It’s probably easiest to understand the moon cycle in this order: new moon and full moon, first quarter and third quarter, and the phases in between.
A new moon occurs when the moon is positioned between the earth and sun. The three objects are in approximate alignment. The entire illuminated portion of the moon is on the back side of the moon, the half that we cannot see.
At a full moon, the earth, moon, and sun are in approximate alignment, just as the new moon, but the moon is on the opposite side of the earth, so the entire sunlit part of the moon is facing us. The shadowed portion is entirely hidden from view.
The first quarter and third quarter moons (both often called a “half moon“), happen when the moon is at a 90 degree angle with respect to the earth and sun. So we are seeing exactly half of the moon illuminated and half in shadow.
Once you understand those four key moon phases, the phases between should be fairly easy to visualize, as the illuminated portion gradually transitions between them.
An easy way to remember and understand those “between” lunar phase names is by breaking out and defining 4 words: crescent, gibbous, waxing, and waning. The word crescent refers to the phases where the moon is less than half illuminated. The word gibbous refers to phases where the moon is more than half illuminated. Waxing essentially means “growing” or expanding in illumination, and waning means “shrinking” or decreasing in illumination.
Thus you can simply combine the two words to create the phase name, as follows:
After the new moon, the sunlit portion is increasing, but less than half, so it is waxing crescent. After the first quarter, the sunlit portion is still increasing, but now it is more than half, so it is waxing gibbous. After the full moon (maximum illumination), the light continually decreases. So the waning gibbous phase occurs next. Following the third quarter is the waning crescent, which wanes until the light is completely gone — a new moon.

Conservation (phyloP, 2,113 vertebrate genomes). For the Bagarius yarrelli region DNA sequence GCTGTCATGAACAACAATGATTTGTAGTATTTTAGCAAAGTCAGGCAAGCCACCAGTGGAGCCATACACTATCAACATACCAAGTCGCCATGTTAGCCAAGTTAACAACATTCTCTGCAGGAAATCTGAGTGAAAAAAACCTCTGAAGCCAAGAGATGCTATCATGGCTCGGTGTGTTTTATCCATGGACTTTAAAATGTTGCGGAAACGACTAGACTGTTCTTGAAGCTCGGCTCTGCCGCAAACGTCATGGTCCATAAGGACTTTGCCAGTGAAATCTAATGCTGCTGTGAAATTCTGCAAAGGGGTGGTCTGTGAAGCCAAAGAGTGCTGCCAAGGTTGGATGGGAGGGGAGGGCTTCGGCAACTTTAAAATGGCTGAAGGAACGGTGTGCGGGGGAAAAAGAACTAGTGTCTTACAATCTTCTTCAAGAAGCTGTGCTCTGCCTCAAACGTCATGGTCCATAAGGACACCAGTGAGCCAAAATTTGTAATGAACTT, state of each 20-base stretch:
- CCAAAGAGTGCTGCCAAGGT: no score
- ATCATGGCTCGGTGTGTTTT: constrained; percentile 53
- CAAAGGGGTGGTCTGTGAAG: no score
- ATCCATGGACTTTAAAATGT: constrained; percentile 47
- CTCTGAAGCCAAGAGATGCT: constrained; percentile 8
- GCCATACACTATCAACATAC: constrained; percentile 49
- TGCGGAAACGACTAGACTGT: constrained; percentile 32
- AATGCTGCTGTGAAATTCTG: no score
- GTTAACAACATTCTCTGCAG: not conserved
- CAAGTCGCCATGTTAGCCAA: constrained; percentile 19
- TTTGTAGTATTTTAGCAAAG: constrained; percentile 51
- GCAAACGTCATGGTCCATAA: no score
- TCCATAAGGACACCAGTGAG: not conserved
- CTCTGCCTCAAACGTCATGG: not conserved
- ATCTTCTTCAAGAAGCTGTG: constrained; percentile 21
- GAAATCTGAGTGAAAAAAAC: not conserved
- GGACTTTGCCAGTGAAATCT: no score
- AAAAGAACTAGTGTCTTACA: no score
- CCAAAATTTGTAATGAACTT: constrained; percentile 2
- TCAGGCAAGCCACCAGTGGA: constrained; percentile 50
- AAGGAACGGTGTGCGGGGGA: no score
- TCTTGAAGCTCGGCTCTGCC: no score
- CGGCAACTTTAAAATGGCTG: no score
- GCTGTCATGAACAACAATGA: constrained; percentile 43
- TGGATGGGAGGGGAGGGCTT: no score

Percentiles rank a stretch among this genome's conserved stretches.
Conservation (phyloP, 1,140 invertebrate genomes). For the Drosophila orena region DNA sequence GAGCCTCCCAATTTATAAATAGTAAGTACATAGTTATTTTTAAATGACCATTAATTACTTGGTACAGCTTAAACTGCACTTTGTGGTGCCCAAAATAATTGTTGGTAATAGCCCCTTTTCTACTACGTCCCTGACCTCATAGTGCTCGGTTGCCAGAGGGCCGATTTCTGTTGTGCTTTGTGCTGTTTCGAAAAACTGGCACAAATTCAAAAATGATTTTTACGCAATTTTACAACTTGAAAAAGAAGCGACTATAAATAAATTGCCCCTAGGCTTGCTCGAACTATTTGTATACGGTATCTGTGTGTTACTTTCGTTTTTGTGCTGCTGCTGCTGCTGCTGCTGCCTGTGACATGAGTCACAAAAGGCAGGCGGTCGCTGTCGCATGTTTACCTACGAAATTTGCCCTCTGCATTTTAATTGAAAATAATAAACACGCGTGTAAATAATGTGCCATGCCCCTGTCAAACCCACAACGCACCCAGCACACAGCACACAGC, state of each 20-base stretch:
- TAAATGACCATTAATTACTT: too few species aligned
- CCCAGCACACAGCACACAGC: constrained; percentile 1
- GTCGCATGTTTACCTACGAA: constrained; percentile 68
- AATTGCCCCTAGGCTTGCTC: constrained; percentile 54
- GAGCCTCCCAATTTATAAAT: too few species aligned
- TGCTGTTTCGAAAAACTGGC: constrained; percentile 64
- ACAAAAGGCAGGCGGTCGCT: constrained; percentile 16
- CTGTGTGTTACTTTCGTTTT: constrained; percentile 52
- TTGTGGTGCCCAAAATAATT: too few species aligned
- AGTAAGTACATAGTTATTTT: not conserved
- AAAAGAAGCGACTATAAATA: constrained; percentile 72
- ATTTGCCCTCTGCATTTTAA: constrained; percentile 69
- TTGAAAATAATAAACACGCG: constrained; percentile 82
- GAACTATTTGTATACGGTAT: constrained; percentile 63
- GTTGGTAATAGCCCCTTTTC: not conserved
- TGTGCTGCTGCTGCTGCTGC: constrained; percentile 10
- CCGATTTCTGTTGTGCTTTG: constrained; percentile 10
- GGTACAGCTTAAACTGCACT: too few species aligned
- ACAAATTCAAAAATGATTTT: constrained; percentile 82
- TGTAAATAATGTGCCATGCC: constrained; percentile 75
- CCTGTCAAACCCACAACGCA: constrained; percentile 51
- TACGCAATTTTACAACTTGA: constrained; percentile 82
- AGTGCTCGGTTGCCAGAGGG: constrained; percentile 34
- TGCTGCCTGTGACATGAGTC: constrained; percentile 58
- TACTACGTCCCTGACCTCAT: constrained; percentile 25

One of the things I love most about the moon, is that every person who ever lived, every living thing that ever walked this earth has gazed upon the same beautiful moon. The loved ones who are no longer here have stared at that moon you look at right now. That moon you see in the night sky is the same moon that has shaped this earth and all the events that have taken place here.
We are all connected.
When the moon is close to full, you can see the strong contrast between its grey plains and white mountainous regions, which some people see as the “man in the moon” and others see as a rabbit apparently?
With the naked eye or better still a pair of binoculars, you can see the three main dark plains on half of the moon, which bear the gorgeous names of the Oceanus Procellarum (Ocean of Storms), Mare Serenitatis (Sea of Serenity) and Mare Imbrium (Sea of Rains). These were named before scientists knew that there were no open bodies of water on the moon, and no atmosphere to cause storms or rains.
Also look for the brightest crater on the moon, Tycho, with its beautiful system of rays, caused by material expelled by the impact of an asteroid millions of years ago.
The moon wields her strong force and her influence, with all that is fluid.
She is considered a luminary (a natural light-giving body), yet she produces no light of her own accord.
She is completely reliant upon the sun’s light to reflect (mirror) her image to our earthly eyes.
This method of projecting light makes the moon a symbol of subtlety.